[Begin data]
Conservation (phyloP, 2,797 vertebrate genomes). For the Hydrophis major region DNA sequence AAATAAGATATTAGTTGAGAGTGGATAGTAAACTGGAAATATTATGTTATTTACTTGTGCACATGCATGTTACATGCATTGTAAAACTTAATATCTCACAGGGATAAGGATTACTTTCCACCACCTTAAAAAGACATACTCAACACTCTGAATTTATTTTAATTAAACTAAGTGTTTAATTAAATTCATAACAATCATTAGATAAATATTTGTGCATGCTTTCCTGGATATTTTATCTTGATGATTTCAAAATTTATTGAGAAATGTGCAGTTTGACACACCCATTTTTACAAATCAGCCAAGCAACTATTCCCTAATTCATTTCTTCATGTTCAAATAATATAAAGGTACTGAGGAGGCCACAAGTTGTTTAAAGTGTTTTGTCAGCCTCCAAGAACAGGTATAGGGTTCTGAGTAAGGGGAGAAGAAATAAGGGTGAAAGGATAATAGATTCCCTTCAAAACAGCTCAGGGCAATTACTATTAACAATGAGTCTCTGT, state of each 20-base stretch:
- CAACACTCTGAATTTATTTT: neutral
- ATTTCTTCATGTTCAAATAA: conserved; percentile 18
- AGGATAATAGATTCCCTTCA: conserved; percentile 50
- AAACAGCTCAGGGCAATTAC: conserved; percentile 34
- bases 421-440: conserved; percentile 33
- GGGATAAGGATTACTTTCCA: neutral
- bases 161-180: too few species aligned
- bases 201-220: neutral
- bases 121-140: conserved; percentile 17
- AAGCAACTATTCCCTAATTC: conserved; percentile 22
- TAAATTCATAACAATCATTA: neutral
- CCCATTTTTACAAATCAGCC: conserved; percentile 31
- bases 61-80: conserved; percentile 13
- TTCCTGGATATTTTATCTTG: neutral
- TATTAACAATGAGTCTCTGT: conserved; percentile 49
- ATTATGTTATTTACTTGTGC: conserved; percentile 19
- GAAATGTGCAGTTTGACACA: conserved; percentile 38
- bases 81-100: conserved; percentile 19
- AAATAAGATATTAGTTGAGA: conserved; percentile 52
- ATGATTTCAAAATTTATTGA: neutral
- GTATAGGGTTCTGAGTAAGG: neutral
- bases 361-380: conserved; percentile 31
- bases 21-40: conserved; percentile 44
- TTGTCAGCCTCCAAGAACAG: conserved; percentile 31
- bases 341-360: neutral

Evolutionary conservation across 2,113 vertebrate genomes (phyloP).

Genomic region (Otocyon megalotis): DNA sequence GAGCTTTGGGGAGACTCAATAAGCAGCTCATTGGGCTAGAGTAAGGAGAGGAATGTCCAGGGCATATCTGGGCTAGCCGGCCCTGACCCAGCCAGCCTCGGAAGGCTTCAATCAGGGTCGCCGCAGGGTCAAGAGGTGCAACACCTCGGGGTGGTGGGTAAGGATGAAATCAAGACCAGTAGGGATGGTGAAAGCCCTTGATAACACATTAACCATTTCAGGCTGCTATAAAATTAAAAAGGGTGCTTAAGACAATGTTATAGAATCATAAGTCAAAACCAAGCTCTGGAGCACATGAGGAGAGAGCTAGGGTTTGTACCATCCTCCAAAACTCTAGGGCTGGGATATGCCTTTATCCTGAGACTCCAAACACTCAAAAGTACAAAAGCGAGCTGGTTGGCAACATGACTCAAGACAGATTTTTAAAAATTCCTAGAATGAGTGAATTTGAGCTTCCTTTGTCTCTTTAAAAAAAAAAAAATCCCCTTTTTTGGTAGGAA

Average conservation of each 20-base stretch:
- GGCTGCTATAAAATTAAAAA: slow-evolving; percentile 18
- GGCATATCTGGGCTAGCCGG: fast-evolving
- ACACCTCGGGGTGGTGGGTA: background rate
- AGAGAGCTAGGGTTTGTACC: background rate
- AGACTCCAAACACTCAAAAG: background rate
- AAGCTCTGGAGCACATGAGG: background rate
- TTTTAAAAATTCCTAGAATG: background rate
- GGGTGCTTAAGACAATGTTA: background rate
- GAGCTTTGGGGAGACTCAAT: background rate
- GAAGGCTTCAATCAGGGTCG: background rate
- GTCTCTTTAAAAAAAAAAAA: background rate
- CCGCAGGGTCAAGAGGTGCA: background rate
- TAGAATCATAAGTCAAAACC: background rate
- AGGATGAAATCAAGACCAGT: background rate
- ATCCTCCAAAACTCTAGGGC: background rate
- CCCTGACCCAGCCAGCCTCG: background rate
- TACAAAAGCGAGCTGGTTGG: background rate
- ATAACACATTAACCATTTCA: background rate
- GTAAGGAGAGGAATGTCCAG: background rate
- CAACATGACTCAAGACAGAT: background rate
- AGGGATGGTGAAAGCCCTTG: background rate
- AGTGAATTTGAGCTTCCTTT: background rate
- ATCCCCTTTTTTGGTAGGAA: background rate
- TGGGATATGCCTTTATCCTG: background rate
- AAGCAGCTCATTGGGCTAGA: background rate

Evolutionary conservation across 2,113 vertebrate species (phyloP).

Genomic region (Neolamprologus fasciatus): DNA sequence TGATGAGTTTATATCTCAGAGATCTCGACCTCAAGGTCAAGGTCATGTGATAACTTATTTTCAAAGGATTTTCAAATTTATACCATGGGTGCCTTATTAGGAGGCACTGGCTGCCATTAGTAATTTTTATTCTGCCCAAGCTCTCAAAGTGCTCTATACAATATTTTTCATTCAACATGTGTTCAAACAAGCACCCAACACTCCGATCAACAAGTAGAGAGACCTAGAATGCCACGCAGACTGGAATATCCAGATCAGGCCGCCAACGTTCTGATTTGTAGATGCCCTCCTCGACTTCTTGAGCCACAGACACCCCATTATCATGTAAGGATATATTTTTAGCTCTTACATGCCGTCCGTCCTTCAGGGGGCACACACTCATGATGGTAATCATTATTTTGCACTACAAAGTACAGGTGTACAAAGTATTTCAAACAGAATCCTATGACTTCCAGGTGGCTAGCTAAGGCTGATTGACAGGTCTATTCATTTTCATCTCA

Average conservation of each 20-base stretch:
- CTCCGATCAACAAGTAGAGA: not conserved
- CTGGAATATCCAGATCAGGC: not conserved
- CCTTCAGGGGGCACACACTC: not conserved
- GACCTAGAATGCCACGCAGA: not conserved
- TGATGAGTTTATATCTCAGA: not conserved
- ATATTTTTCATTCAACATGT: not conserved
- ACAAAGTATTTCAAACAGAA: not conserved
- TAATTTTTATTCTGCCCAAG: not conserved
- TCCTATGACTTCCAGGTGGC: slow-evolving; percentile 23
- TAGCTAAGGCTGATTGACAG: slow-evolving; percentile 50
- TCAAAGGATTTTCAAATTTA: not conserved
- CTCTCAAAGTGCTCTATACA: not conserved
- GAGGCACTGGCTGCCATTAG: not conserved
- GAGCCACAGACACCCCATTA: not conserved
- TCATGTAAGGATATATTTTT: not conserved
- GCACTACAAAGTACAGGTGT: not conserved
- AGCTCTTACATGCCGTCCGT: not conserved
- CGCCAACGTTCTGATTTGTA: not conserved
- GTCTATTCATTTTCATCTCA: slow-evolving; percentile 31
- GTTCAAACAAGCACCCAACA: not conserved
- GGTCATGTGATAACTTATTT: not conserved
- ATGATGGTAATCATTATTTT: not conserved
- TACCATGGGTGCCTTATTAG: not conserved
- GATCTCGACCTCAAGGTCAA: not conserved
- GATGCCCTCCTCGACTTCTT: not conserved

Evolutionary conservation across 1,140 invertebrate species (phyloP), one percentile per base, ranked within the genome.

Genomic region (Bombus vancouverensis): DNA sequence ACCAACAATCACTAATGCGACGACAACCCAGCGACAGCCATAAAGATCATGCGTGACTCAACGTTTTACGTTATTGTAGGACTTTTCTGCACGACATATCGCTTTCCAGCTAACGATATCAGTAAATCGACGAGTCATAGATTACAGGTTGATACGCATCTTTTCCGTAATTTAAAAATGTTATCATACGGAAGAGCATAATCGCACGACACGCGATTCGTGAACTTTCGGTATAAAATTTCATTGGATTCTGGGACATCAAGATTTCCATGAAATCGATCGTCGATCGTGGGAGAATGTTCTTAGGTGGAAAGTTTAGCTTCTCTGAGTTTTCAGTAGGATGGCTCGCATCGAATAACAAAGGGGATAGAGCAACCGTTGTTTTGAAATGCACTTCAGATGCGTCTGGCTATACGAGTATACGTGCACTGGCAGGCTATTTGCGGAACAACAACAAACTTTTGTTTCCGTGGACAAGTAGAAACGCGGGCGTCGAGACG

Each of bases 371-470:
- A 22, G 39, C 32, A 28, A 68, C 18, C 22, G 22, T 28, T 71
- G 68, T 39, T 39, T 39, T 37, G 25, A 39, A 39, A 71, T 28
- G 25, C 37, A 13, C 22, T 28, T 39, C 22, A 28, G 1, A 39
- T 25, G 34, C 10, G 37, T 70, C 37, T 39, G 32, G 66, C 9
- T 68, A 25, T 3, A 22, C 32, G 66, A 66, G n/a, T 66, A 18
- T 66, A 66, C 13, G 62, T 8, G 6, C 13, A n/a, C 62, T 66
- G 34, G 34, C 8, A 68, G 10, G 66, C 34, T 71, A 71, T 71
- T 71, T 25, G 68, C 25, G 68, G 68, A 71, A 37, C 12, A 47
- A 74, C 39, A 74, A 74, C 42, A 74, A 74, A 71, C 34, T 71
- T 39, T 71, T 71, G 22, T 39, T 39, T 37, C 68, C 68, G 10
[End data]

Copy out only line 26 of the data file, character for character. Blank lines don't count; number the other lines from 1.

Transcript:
- bases 341-360: neutral